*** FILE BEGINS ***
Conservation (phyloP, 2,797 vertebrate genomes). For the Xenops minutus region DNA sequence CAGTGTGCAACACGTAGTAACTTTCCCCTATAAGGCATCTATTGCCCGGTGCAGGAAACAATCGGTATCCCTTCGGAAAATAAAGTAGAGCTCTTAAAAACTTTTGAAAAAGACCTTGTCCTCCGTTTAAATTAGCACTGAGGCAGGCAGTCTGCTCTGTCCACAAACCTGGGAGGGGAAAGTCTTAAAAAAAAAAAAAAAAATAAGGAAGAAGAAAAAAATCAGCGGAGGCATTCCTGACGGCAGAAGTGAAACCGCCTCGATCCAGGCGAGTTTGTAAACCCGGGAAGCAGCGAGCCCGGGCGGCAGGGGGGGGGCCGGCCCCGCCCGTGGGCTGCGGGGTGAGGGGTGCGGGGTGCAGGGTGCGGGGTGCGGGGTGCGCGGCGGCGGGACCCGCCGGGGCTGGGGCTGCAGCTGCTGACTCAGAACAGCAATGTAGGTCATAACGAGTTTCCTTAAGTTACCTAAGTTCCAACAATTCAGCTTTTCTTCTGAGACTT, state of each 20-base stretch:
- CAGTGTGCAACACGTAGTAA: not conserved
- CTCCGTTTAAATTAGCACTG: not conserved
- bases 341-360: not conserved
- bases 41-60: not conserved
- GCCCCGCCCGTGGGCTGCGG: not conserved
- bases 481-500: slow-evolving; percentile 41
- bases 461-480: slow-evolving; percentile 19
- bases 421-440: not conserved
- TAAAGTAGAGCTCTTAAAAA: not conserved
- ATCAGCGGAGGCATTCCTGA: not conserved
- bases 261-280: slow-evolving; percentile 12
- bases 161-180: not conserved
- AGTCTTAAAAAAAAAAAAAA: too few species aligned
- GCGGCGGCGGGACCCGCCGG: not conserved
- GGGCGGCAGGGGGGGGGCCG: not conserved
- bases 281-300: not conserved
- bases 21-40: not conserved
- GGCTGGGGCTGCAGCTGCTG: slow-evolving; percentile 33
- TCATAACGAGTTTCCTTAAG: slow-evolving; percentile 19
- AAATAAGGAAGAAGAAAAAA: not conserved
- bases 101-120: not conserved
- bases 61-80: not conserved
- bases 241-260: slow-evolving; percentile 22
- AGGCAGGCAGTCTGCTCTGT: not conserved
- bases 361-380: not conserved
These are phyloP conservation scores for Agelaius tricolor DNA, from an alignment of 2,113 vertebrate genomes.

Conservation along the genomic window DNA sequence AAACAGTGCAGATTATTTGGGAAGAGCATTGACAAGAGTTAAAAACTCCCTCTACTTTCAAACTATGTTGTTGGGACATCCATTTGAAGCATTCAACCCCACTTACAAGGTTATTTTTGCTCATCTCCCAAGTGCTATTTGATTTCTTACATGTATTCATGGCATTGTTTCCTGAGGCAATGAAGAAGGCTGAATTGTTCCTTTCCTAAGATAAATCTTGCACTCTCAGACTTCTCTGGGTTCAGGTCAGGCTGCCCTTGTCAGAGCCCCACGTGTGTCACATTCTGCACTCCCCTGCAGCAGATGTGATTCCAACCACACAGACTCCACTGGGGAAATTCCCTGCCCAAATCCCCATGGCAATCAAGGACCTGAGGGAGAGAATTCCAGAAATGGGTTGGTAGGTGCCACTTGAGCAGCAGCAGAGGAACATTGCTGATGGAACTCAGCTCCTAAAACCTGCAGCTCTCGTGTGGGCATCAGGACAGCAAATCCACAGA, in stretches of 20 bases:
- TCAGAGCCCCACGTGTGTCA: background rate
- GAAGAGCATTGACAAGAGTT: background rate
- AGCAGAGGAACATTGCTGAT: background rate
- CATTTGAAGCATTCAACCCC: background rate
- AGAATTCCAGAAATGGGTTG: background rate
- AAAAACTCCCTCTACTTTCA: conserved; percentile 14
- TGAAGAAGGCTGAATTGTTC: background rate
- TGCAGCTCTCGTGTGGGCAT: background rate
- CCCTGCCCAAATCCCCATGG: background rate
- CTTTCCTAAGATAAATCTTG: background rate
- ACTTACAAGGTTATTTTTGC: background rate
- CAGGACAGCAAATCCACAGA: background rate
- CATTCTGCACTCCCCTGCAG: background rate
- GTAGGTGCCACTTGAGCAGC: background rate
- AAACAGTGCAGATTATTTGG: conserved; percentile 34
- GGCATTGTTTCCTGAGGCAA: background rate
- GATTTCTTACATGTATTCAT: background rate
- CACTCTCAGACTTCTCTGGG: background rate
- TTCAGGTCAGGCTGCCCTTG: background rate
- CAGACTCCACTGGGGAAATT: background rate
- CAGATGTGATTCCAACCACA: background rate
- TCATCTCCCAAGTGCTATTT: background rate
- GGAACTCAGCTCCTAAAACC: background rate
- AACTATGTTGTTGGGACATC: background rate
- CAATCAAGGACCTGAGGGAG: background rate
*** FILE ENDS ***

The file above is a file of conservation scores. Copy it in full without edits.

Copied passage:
Conservation (phyloP, 2,797 vertebrate genomes). For the Xenops minutus region DNA sequence CAGTGTGCAACACGTAGTAACTTTCCCCTATAAGGCATCTATTGCCCGGTGCAGGAAACAATCGGTATCCCTTCGGAAAATAAAGTAGAGCTCTTAAAAACTTTTGAAAAAGACCTTGTCCTCCGTTTAAATTAGCACTGAGGCAGGCAGTCTGCTCTGTCCACAAACCTGGGAGGGGAAAGTCTTAAAAAAAAAAAAAAAAATAAGGAAGAAGAAAAAAATCAGCGGAGGCATTCCTGACGGCAGAAGTGAAACCGCCTCGATCCAGGCGAGTTTGTAAACCCGGGAAGCAGCGAGCCCGGGCGGCAGGGGGGGGGCCGGCCCCGCCCGTGGGCTGCGGGGTGAGGGGTGCGGGGTGCAGGGTGCGGGGTGCGGGGTGCGCGGCGGCGGGACCCGCCGGGGCTGGGGCTGCAGCTGCTGACTCAGAACAGCAATGTAGGTCATAACGAGTTTCCTTAAGTTACCTAAGTTCCAACAATTCAGCTTTTCTTCTGAGACTT, state of each 20-base stretch:
- CAGTGTGCAACACGTAGTAA: not conserved
- CTCCGTTTAAATTAGCACTG: not conserved
- bases 341-360: not conserved
- bases 41-60: not conserved
- GCCCCGCCCGTGGGCTGCGG: not conserved
- bases 481-500: slow-evolving; percentile 41
- bases 461-480: slow-evolving; percentile 19
- bases 421-440: not conserved
- TAAAGTAGAGCTCTTAAAAA: not conserved
- ATCAGCGGAGGCATTCCTGA: not conserved
- bases 261-280: slow-evolving; percentile 12
- bases 161-180: not conserved
- AGTCTTAAAAAAAAAAAAAA: too few species aligned
- GCGGCGGCGGGACCCGCCGG: not conserved
- GGGCGGCAGGGGGGGGGCCG: not conserved
- bases 281-300: not conserved
- bases 21-40: not conserved
- GGCTGGGGCTGCAGCTGCTG: slow-evolving; percentile 33
- TCATAACGAGTTTCCTTAAG: slow-evolving; percentile 19
- AAATAAGGAAGAAGAAAAAA: not conserved
- bases 101-120: not conserved
- bases 61-80: not conserved
- bases 241-260: slow-evolving; percentile 22
- AGGCAGGCAGTCTGCTCTGT: not conserved
- bases 361-380: not conserved
These are phyloP conservation scores for Agelaius tricolor DNA, from an alignment of 2,113 vertebrate genomes.

Conservation along the genomic window DNA sequence AAACAGTGCAGATTATTTGGGAAGAGCATTGACAAGAGTTAAAAACTCCCTCTACTTTCAAACTATGTTGTTGGGACATCCATTTGAAGCATTCAACCCCACTTACAAGGTTATTTTTGCTCATCTCCCAAGTGCTATTTGATTTCTTACATGTATTCATGGCATTGTTTCCTGAGGCAATGAAGAAGGCTGAATTGTTCCTTTCCTAAGATAAATCTTGCACTCTCAGACTTCTCTGGGTTCAGGTCAGGCTGCCCTTGTCAGAGCCCCACGTGTGTCACATTCTGCACTCCCCTGCAGCAGATGTGATTCCAACCACACAGACTCCACTGGGGAAATTCCCTGCCCAAATCCCCATGGCAATCAAGGACCTGAGGGAGAGAATTCCAGAAATGGGTTGGTAGGTGCCACTTGAGCAGCAGCAGAGGAACATTGCTGATGGAACTCAGCTCCTAAAACCTGCAGCTCTCGTGTGGGCATCAGGACAGCAAATCCACAGA, in stretches of 20 bases:
- TCAGAGCCCCACGTGTGTCA: background rate
- GAAGAGCATTGACAAGAGTT: background rate
- AGCAGAGGAACATTGCTGAT: background rate
- CATTTGAAGCATTCAACCCC: background rate
- AGAATTCCAGAAATGGGTTG: background rate
- AAAAACTCCCTCTACTTTCA: conserved; percentile 14
- TGAAGAAGGCTGAATTGTTC: background rate
- TGCAGCTCTCGTGTGGGCAT: background rate
- CCCTGCCCAAATCCCCATGG: background rate
- CTTTCCTAAGATAAATCTTG: background rate
- ACTTACAAGGTTATTTTTGC: background rate
- CAGGACAGCAAATCCACAGA: background rate
- CATTCTGCACTCCCCTGCAG: background rate
- GTAGGTGCCACTTGAGCAGC: background rate
- AAACAGTGCAGATTATTTGG: conserved; percentile 34
- GGCATTGTTTCCTGAGGCAA: background rate
- GATTTCTTACATGTATTCAT: background rate
- CACTCTCAGACTTCTCTGGG: background rate
- TTCAGGTCAGGCTGCCCTTG: background rate
- CAGACTCCACTGGGGAAATT: background rate
- CAGATGTGATTCCAACCACA: background rate
- TCATCTCCCAAGTGCTATTT: background rate
- GGAACTCAGCTCCTAAAACC: background rate
- AACTATGTTGTTGGGACATC: background rate
- CAATCAAGGACCTGAGGGAG: background rate